Begging for cocoa

Quaint techniques from centuries ago don’t make for a productive industry

Pidiendo cacao” – literally, begging for cocoa – is Venezuelan slang for “asking for a freebie.”

You know who’s “begging for cocoa” in a literal, not figurative sense? World markets, that’s who.

The quality of Venezuela’s cocoa is legendary. Cocoa plants all over the world have been cross-bred to make them resistant to plagues, but ours have been preserved, so much so that our cocoa is often times heralded as the world’s best.

But when you combine the world’s best cocoa with the world’s worst government … well, beans beging to rot in warehouses. The government revoked the “export permits” of many cocoa producers, and has still not amended the problem.

Reuters had a story on this a few weeks ago that we missed. Now, the AP’s Vicente Márquez and Hannah Dreier follow up. The value added:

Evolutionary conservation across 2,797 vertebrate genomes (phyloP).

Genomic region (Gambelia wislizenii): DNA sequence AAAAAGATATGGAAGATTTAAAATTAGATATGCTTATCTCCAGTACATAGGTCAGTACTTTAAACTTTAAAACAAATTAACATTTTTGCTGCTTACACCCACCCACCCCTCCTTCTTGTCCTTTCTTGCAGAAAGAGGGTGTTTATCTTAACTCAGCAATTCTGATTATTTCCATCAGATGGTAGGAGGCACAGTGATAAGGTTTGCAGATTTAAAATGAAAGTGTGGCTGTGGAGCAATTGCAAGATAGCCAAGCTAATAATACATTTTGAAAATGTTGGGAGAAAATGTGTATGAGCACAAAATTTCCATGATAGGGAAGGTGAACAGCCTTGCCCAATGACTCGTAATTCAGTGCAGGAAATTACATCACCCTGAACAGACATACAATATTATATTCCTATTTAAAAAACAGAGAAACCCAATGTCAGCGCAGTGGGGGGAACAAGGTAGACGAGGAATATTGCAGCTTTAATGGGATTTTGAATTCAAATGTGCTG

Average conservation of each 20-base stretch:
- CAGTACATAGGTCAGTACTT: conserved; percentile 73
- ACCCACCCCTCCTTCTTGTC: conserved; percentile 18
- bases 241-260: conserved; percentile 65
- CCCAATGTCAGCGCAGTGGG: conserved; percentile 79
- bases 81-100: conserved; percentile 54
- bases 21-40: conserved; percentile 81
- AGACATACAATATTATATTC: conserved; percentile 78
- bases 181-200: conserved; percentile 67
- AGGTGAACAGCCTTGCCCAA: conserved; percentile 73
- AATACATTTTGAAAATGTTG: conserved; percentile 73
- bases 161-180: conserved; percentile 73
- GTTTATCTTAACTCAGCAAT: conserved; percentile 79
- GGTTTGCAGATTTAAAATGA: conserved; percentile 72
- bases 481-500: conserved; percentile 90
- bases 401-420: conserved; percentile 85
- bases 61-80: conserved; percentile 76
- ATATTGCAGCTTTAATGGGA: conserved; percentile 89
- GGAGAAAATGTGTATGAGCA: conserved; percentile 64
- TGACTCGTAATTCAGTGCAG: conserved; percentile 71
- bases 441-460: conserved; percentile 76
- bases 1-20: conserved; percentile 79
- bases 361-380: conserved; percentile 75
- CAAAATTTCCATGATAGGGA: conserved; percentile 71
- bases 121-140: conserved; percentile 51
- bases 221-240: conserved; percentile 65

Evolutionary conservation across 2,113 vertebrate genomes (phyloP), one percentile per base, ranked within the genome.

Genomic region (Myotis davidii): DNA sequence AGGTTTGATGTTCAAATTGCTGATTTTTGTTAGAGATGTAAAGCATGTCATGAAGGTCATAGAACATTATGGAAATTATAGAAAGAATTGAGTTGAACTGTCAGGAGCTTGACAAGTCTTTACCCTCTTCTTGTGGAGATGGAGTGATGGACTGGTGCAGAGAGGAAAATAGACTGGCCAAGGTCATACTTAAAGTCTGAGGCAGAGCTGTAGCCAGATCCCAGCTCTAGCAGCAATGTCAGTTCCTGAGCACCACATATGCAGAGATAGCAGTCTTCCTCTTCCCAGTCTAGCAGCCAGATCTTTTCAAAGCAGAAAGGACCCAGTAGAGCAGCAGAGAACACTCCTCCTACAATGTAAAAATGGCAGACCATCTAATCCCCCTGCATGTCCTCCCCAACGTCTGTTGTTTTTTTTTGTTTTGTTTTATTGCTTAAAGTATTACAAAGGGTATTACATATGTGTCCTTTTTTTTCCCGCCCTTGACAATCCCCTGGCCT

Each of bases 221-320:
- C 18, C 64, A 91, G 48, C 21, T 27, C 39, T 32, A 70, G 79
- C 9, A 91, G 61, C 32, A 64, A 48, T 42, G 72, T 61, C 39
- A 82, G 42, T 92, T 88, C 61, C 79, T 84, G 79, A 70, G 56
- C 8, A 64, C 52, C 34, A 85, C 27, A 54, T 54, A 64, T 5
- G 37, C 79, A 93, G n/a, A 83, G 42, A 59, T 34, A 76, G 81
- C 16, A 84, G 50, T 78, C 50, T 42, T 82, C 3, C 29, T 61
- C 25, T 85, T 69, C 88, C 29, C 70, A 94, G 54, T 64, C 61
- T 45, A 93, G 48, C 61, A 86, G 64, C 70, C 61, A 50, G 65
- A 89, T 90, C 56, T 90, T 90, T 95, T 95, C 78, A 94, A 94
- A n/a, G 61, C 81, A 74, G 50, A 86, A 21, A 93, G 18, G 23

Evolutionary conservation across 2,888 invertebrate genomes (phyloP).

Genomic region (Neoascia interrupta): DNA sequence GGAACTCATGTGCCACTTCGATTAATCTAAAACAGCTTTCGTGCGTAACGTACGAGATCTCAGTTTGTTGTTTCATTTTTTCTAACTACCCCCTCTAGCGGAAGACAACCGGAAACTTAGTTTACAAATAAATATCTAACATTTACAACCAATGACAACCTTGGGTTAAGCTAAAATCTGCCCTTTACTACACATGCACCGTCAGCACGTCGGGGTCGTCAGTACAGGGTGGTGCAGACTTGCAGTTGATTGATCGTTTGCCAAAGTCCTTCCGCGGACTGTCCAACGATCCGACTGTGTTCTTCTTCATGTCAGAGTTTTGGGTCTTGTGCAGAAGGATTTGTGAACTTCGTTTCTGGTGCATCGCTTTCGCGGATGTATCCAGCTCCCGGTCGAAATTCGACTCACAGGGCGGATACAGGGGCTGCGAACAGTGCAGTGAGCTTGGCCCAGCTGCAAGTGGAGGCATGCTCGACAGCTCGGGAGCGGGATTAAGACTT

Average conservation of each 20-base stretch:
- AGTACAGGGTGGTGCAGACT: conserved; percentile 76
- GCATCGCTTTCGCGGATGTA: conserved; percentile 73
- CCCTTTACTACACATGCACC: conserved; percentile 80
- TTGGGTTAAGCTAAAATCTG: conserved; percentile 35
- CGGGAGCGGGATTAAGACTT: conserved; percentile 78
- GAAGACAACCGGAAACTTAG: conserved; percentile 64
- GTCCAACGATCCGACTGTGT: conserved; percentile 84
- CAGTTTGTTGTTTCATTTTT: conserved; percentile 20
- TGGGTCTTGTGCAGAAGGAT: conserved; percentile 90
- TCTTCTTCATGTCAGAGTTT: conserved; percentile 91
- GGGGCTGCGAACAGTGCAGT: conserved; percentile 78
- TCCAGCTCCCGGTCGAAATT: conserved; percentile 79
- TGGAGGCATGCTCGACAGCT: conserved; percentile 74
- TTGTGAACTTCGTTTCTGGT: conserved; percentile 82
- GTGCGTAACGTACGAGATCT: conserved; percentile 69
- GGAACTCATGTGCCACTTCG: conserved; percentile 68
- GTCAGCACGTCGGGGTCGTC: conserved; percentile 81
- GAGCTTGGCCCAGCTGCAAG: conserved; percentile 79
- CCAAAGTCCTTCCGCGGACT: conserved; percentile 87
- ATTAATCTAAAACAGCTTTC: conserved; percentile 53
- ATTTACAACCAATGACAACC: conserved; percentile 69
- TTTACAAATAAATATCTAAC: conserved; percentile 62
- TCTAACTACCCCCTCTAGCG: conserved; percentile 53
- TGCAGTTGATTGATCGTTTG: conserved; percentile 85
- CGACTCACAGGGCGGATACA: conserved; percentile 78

“Venezuela’s fine cacao, the raw ingredient for chocolate, is among the most sought-after in the world. Yet sellers can’t get the crop to those who want it. The beans Machado processed with techniques in use since the 18th century are still sitting in burlap sacks on the same land where they were harvested with machetes and spread in the sun with wooden rakes. Workers say some of it is starting to go bad.

Alejandro Prosperi, a spokesman for Venezuela’s cacao association, said exporters have not been able to make shipments since January, and have 5,000 tons of cacao sitting in warehouses. Some smaller exporters had their licenses reinstated quickly, but larger firms remain shut down.”

I was looking for the “no comment from the Revolution” quip, but … surprise, surprise:

“Agriculture Minister Jose Luis Berroteran has not explained why the government cancelled export permits, but said the administration is working to resolve the issue and would make resuming exports a priority.”

He will probably get canned in a few weeks for violating the “don’t talk to journalists” policy.